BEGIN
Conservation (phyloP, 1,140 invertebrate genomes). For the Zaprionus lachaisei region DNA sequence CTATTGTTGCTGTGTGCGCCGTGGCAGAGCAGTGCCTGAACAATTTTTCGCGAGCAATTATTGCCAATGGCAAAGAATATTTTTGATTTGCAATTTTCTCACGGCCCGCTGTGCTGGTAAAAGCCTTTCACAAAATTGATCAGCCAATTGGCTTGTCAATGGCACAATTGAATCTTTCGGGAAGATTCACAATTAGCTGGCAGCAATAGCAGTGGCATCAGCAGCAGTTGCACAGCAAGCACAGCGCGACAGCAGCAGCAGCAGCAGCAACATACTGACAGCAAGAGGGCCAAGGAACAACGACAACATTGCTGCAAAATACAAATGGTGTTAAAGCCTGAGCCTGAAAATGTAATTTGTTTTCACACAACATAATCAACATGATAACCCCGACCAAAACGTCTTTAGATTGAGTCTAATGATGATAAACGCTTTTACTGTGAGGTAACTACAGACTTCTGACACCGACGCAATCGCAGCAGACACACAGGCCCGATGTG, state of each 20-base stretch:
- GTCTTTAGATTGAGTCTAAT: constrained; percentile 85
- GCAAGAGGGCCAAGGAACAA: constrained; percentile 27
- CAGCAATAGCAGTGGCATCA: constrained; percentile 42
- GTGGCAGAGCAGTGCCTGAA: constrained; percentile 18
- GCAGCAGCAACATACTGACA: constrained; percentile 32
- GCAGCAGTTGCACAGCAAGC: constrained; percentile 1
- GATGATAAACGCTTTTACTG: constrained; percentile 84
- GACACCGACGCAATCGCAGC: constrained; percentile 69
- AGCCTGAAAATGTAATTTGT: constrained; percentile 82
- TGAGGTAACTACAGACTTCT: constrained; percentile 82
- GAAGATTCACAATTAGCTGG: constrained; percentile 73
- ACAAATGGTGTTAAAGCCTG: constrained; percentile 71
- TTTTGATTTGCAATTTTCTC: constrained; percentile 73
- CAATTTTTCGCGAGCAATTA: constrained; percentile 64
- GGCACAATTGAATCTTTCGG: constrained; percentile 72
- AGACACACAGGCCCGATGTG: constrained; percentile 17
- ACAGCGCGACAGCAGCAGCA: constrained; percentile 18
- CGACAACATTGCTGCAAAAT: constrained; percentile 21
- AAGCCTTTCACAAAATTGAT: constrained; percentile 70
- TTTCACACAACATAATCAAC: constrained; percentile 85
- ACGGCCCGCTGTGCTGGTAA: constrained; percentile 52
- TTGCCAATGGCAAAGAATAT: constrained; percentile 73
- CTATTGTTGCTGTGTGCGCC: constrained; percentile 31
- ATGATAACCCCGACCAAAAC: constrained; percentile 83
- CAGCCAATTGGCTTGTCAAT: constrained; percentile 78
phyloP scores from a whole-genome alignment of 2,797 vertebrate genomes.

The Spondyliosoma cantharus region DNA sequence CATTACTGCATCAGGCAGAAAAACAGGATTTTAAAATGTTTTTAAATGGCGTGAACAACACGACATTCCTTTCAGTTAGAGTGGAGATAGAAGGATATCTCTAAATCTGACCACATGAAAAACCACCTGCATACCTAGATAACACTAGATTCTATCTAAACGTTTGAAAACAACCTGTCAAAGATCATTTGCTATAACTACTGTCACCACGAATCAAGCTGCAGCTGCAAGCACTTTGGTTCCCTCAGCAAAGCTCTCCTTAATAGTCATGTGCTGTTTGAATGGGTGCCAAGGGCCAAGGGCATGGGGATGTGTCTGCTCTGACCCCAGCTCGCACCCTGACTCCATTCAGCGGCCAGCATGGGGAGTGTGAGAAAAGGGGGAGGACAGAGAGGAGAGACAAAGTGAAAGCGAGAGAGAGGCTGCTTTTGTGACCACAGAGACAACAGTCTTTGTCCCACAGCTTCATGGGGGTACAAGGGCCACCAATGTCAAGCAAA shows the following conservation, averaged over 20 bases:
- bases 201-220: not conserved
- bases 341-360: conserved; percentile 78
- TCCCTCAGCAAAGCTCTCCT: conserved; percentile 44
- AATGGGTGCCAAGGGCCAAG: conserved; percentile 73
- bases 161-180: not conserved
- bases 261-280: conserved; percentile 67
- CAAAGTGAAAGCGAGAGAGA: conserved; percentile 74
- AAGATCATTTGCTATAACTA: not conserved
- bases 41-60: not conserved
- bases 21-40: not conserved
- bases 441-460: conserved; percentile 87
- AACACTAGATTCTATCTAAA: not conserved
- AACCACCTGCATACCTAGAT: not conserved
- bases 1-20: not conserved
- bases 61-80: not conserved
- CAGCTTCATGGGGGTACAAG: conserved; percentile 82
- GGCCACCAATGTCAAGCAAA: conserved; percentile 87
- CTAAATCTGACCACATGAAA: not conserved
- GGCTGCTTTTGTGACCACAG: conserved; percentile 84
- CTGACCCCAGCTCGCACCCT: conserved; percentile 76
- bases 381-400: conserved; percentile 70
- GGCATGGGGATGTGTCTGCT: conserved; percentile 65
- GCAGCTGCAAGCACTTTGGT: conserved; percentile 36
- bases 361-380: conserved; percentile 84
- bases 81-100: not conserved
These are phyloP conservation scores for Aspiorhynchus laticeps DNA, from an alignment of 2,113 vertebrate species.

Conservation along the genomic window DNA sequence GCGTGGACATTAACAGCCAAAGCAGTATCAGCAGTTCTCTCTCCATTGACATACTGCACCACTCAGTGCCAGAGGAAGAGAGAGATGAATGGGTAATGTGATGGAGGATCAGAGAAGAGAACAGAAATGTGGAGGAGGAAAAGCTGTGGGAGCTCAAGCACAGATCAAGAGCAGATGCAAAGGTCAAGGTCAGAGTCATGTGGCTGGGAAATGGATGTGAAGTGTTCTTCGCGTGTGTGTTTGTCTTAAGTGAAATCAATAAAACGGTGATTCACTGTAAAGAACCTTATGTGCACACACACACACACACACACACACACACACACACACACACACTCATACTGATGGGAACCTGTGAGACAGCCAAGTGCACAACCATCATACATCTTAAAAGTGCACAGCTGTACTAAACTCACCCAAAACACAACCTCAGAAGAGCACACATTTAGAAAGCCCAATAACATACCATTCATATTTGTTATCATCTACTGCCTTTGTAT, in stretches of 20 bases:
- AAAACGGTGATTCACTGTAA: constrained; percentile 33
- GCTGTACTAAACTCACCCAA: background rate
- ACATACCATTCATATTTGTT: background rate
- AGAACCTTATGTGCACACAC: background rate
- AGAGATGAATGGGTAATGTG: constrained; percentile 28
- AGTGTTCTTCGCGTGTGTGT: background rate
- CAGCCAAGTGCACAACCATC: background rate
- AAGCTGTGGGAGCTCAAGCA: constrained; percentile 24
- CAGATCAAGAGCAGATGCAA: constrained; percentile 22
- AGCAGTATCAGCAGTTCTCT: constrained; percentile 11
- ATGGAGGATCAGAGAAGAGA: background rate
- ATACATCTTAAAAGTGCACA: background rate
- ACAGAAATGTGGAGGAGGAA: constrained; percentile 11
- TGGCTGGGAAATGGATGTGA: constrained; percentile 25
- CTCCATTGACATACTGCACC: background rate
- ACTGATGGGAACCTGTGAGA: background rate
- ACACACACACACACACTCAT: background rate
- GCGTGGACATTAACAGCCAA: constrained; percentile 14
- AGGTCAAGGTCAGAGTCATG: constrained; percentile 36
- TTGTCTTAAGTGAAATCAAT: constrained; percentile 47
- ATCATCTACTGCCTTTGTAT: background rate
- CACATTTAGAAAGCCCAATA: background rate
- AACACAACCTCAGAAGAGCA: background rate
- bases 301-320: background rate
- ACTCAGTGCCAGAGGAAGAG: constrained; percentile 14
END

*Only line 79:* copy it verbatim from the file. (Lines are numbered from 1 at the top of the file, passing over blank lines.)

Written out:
- bases 301-320: background rate